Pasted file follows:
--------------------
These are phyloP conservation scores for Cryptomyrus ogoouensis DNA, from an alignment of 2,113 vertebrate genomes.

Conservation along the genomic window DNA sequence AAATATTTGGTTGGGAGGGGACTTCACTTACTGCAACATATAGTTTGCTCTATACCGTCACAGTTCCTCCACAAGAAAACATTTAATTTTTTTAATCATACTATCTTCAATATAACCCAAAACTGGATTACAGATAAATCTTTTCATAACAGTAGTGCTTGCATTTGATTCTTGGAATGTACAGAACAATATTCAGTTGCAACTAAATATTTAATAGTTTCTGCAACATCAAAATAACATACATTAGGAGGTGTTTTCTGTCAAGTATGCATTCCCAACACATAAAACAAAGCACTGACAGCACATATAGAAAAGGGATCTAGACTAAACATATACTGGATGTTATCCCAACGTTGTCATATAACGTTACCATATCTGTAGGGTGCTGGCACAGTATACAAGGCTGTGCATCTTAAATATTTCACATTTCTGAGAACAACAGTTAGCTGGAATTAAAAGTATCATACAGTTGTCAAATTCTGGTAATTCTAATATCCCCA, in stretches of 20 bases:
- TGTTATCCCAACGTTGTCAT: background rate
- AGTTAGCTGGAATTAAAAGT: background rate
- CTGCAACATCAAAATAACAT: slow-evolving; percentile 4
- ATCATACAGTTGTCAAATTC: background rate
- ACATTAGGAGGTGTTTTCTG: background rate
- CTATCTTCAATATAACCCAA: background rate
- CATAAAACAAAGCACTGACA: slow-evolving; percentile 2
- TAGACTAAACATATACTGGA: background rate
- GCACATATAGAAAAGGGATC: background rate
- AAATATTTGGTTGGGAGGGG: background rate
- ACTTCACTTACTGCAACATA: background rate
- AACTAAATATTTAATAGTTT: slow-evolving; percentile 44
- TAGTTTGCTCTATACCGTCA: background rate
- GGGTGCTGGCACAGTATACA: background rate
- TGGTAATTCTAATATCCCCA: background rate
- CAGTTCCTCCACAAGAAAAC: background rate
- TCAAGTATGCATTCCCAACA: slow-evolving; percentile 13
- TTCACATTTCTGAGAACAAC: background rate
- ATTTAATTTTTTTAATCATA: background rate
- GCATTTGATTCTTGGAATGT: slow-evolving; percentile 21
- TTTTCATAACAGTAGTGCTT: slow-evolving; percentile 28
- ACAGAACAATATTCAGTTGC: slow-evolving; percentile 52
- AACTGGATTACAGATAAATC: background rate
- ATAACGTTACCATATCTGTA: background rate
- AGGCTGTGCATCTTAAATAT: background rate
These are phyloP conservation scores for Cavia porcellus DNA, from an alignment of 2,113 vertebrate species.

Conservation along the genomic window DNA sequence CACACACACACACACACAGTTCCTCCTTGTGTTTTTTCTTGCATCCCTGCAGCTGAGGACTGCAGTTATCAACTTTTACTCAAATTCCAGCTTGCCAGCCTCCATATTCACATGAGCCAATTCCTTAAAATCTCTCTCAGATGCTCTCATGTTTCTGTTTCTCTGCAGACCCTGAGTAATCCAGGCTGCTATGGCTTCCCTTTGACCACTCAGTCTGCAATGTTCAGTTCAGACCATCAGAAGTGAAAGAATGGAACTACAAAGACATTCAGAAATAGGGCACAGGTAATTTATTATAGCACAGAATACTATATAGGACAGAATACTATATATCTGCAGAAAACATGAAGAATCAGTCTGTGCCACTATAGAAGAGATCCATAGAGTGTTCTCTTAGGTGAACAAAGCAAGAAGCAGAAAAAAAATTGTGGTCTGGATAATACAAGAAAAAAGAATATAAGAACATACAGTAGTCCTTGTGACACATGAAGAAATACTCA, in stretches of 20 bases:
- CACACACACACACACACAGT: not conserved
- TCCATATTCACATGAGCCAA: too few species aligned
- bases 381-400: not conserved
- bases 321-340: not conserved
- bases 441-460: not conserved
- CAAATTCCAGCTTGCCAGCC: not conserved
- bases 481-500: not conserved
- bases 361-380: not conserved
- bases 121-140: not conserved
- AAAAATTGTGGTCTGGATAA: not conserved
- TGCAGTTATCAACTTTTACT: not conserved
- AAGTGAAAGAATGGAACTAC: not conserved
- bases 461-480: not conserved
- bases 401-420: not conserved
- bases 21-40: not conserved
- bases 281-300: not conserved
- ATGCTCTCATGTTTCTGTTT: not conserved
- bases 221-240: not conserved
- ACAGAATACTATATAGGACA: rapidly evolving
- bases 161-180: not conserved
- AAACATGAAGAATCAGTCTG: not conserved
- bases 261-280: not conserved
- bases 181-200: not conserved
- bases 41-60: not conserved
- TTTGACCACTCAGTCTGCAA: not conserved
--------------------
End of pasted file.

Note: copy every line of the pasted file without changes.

These are phyloP conservation scores for Cryptomyrus ogoouensis DNA, from an alignment of 2,113 vertebrate genomes.

Conservation along the genomic window DNA sequence AAATATTTGGTTGGGAGGGGACTTCACTTACTGCAACATATAGTTTGCTCTATACCGTCACAGTTCCTCCACAAGAAAACATTTAATTTTTTTAATCATACTATCTTCAATATAACCCAAAACTGGATTACAGATAAATCTTTTCATAACAGTAGTGCTTGCATTTGATTCTTGGAATGTACAGAACAATATTCAGTTGCAACTAAATATTTAATAGTTTCTGCAACATCAAAATAACATACATTAGGAGGTGTTTTCTGTCAAGTATGCATTCCCAACACATAAAACAAAGCACTGACAGCACATATAGAAAAGGGATCTAGACTAAACATATACTGGATGTTATCCCAACGTTGTCATATAACGTTACCATATCTGTAGGGTGCTGGCACAGTATACAAGGCTGTGCATCTTAAATATTTCACATTTCTGAGAACAACAGTTAGCTGGAATTAAAAGTATCATACAGTTGTCAAATTCTGGTAATTCTAATATCCCCA, in stretches of 20 bases:
- TGTTATCCCAACGTTGTCAT: background rate
- AGTTAGCTGGAATTAAAAGT: background rate
- CTGCAACATCAAAATAACAT: slow-evolving; percentile 4
- ATCATACAGTTGTCAAATTC: background rate
- ACATTAGGAGGTGTTTTCTG: background rate
- CTATCTTCAATATAACCCAA: background rate
- CATAAAACAAAGCACTGACA: slow-evolving; percentile 2
- TAGACTAAACATATACTGGA: background rate
- GCACATATAGAAAAGGGATC: background rate
- AAATATTTGGTTGGGAGGGG: background rate
- ACTTCACTTACTGCAACATA: background rate
- AACTAAATATTTAATAGTTT: slow-evolving; percentile 44
- TAGTTTGCTCTATACCGTCA: background rate
- GGGTGCTGGCACAGTATACA: background rate
- TGGTAATTCTAATATCCCCA: background rate
- CAGTTCCTCCACAAGAAAAC: background rate
- TCAAGTATGCATTCCCAACA: slow-evolving; percentile 13
- TTCACATTTCTGAGAACAAC: background rate
- ATTTAATTTTTTTAATCATA: background rate
- GCATTTGATTCTTGGAATGT: slow-evolving; percentile 21
- TTTTCATAACAGTAGTGCTT: slow-evolving; percentile 28
- ACAGAACAATATTCAGTTGC: slow-evolving; percentile 52
- AACTGGATTACAGATAAATC: background rate
- ATAACGTTACCATATCTGTA: background rate
- AGGCTGTGCATCTTAAATAT: background rate
These are phyloP conservation scores for Cavia porcellus DNA, from an alignment of 2,113 vertebrate species.

Conservation along the genomic window DNA sequence CACACACACACACACACAGTTCCTCCTTGTGTTTTTTCTTGCATCCCTGCAGCTGAGGACTGCAGTTATCAACTTTTACTCAAATTCCAGCTTGCCAGCCTCCATATTCACATGAGCCAATTCCTTAAAATCTCTCTCAGATGCTCTCATGTTTCTGTTTCTCTGCAGACCCTGAGTAATCCAGGCTGCTATGGCTTCCCTTTGACCACTCAGTCTGCAATGTTCAGTTCAGACCATCAGAAGTGAAAGAATGGAACTACAAAGACATTCAGAAATAGGGCACAGGTAATTTATTATAGCACAGAATACTATATAGGACAGAATACTATATATCTGCAGAAAACATGAAGAATCAGTCTGTGCCACTATAGAAGAGATCCATAGAGTGTTCTCTTAGGTGAACAAAGCAAGAAGCAGAAAAAAAATTGTGGTCTGGATAATACAAGAAAAAAGAATATAAGAACATACAGTAGTCCTTGTGACACATGAAGAAATACTCA, in stretches of 20 bases:
- CACACACACACACACACAGT: not conserved
- TCCATATTCACATGAGCCAA: too few species aligned
- bases 381-400: not conserved
- bases 321-340: not conserved
- bases 441-460: not conserved
- CAAATTCCAGCTTGCCAGCC: not conserved
- bases 481-500: not conserved
- bases 361-380: not conserved
- bases 121-140: not conserved
- AAAAATTGTGGTCTGGATAA: not conserved
- TGCAGTTATCAACTTTTACT: not conserved
- AAGTGAAAGAATGGAACTAC: not conserved
- bases 461-480: not conserved
- bases 401-420: not conserved
- bases 21-40: not conserved
- bases 281-300: not conserved
- ATGCTCTCATGTTTCTGTTT: not conserved
- bases 221-240: not conserved
- ACAGAATACTATATAGGACA: rapidly evolving
- bases 161-180: not conserved
- AAACATGAAGAATCAGTCTG: not conserved
- bases 261-280: not conserved
- bases 181-200: not conserved
- bases 41-60: not conserved
- TTTGACCACTCAGTCTGCAA: not conserved